• HP can call theirs the OpenHighPile. RackSpace can call theirs OpenRackStack, etc.

  • It strikes me that the primary value to cloud operators of non-interoperable clouds is vendor lock-in -- once you're on their cloud, migrating to another is more work, downtime, etc. It forces you stay put unless you REALLY want to change.

    However, a truly interoperable cloud environment sounds like a race to the bottom for vendors -- who can be the cheapest?

    It's not hard to see people running management software that figures out what the cheapest vendor is on some regular basis and doing migrations to oth

    • However, a truly interoperable cloud environment sounds like a race to the bottom for vendors -- who can be the cheapest?

      It's not hard to see people running management software that figures out what the cheapest vendor is on some regular basis and doing migrations to other vendors as soon as there's enough price break to make it worth what downtime there might be or to build a presence in many compatible clouds, keep your data synced and just move your workloads to whoever's cheapest.

      It's not hard to see this kind of thing happening in near real-time for people with the management tools and architecture.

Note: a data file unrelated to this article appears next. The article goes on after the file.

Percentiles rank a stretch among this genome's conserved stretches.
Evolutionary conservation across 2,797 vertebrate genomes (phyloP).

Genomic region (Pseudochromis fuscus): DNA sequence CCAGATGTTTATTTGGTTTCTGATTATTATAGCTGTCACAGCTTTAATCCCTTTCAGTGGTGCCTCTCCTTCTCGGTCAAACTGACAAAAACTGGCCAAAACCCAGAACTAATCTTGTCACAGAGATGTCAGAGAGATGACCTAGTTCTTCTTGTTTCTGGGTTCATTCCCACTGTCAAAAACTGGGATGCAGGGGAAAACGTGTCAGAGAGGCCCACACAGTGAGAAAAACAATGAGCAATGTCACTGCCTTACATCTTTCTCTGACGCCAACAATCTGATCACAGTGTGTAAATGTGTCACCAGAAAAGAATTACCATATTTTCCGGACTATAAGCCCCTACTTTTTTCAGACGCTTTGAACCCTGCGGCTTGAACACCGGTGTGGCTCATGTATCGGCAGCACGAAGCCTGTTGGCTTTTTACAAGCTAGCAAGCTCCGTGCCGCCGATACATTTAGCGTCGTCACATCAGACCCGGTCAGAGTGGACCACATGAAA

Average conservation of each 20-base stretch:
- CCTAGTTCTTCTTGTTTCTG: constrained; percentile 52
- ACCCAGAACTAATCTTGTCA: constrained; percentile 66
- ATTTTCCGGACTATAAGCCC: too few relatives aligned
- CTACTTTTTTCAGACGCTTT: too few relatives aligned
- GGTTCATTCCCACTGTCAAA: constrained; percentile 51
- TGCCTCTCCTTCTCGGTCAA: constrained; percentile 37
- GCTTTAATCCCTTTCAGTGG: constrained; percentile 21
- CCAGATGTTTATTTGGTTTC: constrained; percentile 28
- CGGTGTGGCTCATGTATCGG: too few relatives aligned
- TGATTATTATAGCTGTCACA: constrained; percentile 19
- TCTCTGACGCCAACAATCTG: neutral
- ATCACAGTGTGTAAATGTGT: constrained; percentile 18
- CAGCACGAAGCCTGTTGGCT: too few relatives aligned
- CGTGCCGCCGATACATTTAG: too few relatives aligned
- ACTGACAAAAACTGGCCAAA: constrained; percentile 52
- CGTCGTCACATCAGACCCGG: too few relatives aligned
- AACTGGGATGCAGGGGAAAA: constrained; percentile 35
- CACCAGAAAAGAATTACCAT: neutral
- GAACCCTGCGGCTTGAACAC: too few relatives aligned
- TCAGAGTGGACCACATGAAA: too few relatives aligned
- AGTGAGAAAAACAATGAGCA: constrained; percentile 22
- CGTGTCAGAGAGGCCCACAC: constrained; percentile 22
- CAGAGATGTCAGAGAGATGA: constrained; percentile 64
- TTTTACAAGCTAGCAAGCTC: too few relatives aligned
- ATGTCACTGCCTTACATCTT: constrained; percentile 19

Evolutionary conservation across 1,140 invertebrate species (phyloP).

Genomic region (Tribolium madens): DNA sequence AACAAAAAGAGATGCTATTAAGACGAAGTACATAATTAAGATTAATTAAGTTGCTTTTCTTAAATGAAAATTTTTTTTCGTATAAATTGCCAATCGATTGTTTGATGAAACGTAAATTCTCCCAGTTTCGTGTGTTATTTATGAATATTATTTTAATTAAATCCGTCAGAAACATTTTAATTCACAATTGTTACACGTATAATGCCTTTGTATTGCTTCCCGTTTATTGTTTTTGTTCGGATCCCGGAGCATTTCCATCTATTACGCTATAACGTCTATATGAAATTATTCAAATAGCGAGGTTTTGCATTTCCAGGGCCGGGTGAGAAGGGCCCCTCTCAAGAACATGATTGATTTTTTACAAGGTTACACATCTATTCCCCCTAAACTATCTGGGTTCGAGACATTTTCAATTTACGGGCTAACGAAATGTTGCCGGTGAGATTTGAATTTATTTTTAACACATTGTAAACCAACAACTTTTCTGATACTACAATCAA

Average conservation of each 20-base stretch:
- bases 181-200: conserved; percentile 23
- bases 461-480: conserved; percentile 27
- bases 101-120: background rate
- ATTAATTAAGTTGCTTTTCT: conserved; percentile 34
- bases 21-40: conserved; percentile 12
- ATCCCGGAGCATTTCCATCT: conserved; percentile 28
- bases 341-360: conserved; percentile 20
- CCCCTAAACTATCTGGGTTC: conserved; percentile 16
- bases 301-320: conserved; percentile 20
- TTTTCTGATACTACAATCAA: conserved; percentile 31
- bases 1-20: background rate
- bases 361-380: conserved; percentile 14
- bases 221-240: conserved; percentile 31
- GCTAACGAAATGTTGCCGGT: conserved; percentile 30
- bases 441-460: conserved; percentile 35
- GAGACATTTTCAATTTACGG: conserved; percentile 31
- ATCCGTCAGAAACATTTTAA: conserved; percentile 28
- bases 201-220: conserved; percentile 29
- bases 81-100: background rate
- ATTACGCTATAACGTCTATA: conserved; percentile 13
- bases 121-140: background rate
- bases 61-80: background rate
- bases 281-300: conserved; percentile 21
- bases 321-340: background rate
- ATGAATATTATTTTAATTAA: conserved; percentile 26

First of all, what you are talking about already exists, and some people already do that (eg: migrating to the cheapest). There is even a market place to trade compute workload, with future market and all, just like with Enron!!! Though considering only price for a hosting provider is a big mistake IMO. There are lots of other parameters that comes into consideration, like quality of the support, bandwidth, overcommitting of the compute nodes, etc.

  • by Anonymous Coward
    Wiki: In July 2010, Rackspace Hosting and NASA jointly launched a new open source cloud initiative known as OpenStack.

    RackSpace is a co-founder of OpenStack and the "version" of OpenStack that RackSpace uses is free to download and use. RackSpace said they are currently working on it. They should get a bit of slack when getting Interop up to par.